Monday, 24 November 2014

NEW BOOK - The 'Dispossessed', the 'Never-Possessed' and the 'Bastards' - Debunking Major's Myths of the Eurosceptics



Euroscepticism within the Conservative Party has been growing steadily since the Maastricth Rebellion of 1993. And yet the lessons of those turbulent months have yet to be learned properly. This book sets out clearly the reasons why some MPs rebelled and others did not - and points the way to the future.

In 1993 the Maastricht Rebellion tore apart John Major’s Conservative Government. An ever-shifting group of Eurosceptic rebels consumed hours of Parliamentary time, derailed legislation and brought the government to the brink of collapse. Major denounced the rebels as the 'Dispossessed', the 'Never-Possessed' and the 'Bastards'.
This paper rebuts the myths about the Maastricht rebels.
With Prime Minister Cameron's proposed renegotiation and referendum on EU membership set to take place in 2017 recognising the factors affecting MPs' willingness to defy the party line is vital. Should Cameron secure re-election at the head of a minority or slim-majority government, the ensuing Europe debate within the Conservative Party is likely to be even more divisive than Maastricht. Understanding MPs' behaviour on Europe will allow the pro-withdrawal faction to assess the optimum methods of convincing MPs to side with them, as well as how to counter the Europhile faction's attempts to poach their followers. The purpose of this work is therefore to act as a case study for newer Eurosceptic MPs to study.


Friday, 21 November 2014

Kaspar Hauser (1828)


Kaspar Hauser (1828)
In May 1828, a boy of about 17 appeared out of nowhere in the town of Nuremberg in Germany. He said his name was Kaspar Hauser, but that was virtually the only useful information he could provide. An anonymous letter he was carrying stated that Kaspar had been put in the writer’s care as a baby on 7 October 1812, and that since that time he had been brought up in virtual isolation from the outside world.
The story of Kaspar Hauser caused a sensation at the time. Some people accused him of being an attention-seeking fraud, while others took his story at face value. He stuck to it doggedly for five years, until he was stabbed to death by person or persons unknown. His mysterious murder, and his strangely secretive upbringing, led many people to speculate that he was the child of a noble family that someone wanted out of the way.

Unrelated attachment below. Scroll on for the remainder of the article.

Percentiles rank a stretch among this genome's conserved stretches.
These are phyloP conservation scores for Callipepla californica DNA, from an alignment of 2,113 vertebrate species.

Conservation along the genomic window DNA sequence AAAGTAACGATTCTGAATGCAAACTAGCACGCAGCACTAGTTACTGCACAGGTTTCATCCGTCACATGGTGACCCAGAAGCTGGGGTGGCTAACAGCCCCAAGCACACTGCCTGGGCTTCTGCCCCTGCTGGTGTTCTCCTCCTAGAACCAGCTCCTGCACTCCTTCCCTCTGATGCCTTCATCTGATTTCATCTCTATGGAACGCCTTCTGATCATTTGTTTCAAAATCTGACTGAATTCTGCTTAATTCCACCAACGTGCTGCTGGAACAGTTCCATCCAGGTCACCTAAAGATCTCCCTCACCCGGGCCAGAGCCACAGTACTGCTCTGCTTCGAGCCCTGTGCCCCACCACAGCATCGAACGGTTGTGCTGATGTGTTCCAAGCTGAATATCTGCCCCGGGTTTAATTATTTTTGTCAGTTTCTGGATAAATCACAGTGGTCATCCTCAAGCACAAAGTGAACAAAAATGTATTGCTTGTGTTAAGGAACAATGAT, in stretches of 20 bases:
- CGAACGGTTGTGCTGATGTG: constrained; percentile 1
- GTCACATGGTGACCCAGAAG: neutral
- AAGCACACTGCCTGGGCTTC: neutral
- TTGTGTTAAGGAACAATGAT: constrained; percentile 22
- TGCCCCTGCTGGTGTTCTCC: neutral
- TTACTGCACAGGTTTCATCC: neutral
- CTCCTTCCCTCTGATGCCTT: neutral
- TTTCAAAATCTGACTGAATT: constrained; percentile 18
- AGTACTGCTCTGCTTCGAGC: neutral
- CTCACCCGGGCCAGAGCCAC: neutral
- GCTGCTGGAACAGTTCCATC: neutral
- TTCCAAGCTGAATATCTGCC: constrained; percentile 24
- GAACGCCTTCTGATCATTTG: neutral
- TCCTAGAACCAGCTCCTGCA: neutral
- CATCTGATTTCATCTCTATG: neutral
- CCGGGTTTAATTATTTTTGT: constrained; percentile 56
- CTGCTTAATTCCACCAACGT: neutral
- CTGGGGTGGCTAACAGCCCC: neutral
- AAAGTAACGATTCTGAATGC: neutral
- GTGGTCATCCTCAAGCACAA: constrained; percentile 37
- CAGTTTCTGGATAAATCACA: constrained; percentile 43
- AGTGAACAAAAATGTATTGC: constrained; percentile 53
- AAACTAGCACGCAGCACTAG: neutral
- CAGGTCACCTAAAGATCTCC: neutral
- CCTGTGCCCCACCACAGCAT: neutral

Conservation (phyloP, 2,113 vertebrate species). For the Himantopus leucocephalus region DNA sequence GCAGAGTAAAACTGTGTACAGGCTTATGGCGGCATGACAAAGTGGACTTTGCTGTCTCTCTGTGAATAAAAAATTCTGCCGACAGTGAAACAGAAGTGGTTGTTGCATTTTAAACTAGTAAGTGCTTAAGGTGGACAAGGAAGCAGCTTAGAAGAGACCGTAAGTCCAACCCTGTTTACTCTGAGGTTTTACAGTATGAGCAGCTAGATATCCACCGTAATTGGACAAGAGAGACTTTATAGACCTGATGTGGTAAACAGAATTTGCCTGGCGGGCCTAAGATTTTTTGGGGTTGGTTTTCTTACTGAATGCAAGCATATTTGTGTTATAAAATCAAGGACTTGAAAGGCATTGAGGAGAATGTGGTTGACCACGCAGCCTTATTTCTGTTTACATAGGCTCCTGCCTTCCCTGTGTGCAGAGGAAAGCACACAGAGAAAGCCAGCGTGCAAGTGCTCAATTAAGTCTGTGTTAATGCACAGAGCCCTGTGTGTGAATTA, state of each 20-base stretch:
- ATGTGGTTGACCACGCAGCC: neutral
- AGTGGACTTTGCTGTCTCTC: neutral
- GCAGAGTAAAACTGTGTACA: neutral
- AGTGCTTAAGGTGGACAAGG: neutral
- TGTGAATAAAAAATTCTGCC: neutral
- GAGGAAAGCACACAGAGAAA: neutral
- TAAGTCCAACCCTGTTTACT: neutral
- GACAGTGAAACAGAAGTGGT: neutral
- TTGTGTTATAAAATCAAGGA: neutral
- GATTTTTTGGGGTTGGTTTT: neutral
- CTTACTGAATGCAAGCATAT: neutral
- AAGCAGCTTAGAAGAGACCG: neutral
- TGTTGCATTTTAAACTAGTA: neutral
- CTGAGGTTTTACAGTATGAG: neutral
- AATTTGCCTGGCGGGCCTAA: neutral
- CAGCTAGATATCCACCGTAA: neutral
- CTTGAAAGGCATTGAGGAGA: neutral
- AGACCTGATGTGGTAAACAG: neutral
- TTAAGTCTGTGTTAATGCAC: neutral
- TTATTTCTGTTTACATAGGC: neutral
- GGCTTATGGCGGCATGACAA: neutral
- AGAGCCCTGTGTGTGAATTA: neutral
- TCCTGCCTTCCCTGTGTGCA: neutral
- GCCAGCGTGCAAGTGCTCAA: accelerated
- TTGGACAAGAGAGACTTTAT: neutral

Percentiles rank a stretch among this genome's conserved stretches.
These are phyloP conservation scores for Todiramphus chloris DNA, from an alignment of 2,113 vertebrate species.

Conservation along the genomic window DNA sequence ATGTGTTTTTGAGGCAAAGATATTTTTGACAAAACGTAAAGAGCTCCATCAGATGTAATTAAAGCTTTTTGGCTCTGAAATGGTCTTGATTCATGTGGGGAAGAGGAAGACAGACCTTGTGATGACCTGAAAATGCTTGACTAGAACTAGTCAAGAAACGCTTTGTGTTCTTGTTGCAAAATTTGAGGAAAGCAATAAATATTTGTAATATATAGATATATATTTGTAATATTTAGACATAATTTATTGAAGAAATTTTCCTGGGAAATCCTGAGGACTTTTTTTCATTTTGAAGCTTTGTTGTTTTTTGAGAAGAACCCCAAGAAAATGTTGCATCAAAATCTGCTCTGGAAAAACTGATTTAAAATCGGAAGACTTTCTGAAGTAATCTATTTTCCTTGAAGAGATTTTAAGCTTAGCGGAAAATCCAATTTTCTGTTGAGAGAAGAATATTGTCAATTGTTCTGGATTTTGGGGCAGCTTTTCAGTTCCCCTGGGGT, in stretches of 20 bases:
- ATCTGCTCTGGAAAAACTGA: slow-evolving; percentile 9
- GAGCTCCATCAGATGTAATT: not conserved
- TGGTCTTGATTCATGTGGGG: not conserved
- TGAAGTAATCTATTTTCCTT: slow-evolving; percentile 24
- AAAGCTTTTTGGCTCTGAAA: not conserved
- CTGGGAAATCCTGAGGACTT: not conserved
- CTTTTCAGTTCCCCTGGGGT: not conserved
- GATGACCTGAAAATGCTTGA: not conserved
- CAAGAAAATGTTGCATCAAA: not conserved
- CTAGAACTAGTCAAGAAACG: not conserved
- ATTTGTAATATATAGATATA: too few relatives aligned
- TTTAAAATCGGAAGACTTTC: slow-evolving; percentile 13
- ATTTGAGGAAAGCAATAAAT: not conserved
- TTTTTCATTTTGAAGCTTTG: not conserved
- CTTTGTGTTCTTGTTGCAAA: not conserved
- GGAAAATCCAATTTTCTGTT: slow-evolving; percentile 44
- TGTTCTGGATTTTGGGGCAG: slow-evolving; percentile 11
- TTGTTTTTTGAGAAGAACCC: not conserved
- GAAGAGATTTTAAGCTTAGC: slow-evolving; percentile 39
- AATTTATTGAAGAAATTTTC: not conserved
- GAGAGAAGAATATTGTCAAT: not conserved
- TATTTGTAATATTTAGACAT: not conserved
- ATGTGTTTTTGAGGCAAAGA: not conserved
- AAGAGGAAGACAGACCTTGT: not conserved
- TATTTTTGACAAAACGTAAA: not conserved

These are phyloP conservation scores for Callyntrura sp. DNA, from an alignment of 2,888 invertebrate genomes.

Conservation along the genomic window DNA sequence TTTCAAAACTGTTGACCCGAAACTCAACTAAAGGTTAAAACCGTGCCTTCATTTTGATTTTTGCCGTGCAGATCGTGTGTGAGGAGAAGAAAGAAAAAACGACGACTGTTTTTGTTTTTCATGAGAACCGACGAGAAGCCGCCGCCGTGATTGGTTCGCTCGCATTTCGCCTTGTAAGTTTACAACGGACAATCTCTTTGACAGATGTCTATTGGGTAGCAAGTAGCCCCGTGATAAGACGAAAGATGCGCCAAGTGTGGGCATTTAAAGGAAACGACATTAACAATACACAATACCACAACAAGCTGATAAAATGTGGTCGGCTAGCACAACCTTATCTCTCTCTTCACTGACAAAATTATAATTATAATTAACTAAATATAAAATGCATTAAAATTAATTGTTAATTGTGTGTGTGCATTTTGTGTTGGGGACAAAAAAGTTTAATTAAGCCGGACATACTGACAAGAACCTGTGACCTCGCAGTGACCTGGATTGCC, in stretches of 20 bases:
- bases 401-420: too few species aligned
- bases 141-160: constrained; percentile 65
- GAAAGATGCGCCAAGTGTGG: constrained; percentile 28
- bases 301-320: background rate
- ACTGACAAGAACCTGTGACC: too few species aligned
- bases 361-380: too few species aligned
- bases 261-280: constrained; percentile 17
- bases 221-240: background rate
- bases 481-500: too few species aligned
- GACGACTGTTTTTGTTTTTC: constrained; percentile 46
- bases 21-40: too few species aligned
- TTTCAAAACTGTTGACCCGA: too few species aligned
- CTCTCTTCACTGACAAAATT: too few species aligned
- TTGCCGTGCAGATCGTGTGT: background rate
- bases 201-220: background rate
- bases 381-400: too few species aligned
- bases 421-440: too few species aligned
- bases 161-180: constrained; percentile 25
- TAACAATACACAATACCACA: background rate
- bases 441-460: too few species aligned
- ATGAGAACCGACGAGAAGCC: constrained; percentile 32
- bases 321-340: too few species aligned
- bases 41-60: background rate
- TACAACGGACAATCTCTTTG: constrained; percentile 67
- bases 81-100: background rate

One possibility is that Kaspar was the Grand Duke of Baden’s son, who had been born on 29 September 1812 and supposedly died a few weeks later. The theory is that, rather than dying, the boy was abducted and imprisoned. If this was true, then Kaspar should have inherited the dukedom when his father died in 1818. As it was, though, the title passed sideways to another branch of the family. One of the chief beneficiaries was the Countess of Hochberg, who many people consider the most likely suspect in the case. Recent DNA tests have given tantalizing hints of a link between Kaspar Hauser and the Baden family.

from "Conspiracy History" by Andrew May





Preface by Nick Redfern

JFK, the Bilderberg Group and the New World Order – conspiracy theories abound on today’s internet, but they are nothing new. Taking a long-term view reveals century after century of covert conspiracies, murder plots and political intrigues. The history of the world is riddled with hidden agendas, scheming politicians and secretive organisations.

Did the U.S. government fake the 9/11 terror attacks? Was the British establishment behind the death of Diana, Princess of Wales? Conspiracy theories like these may be a modern phenomenon, but the basic idea – that world events are controlled by cynically duplicitous schemers – is as old as history. When the heir to the English throne died in 1120, they said it was an accident – but it was an accident from which certain people benefited a great deal. When the Nazis invaded Poland in 1939, it was in response to blatant Polish aggression... which just happened to be the work of Nazi soldiers dressed in Polish uniforms. As Niccolò Machiavelli said 500 years ago, “the end justifies the means”. History is often dismissed as a dull subject, but it leaps into all-too-contemporary life when seen through the eyes of a Conspiracy Theorist! This fast-paced account tells you everything you need to know about the convenient accidents, false flag operations and hidden agendas that have shaped the course of history.

CONTENTS

Preface by Nick Redfern

Chapter 1: A brief introduction to conspiracy theories

Chapter 2: False flag incidents

Chapter 3: They acted alone - or did they?

Chapter 4: Hidden agendas

Chapter 5: Convenient deaths

Chapter 6: Secret identities

Chapter 7: The Illuminati and others

Chapter 8: Rewriting history

Chapter 9: Chronology of Conspiracy

About the Author
Andrew May is a former defence scientist with an MA from Cambridge University and a PhD from Manchester University. His thirty year career spanned academia, the civil service and the defence industry. He has worked on advanced technology research in Farnborough, strategic planning in Whitehall and operational analysis for a large defence company. He is now based in the South-West of England where he works as a freelance writer and consultant.


 

Thursday, 20 November 2014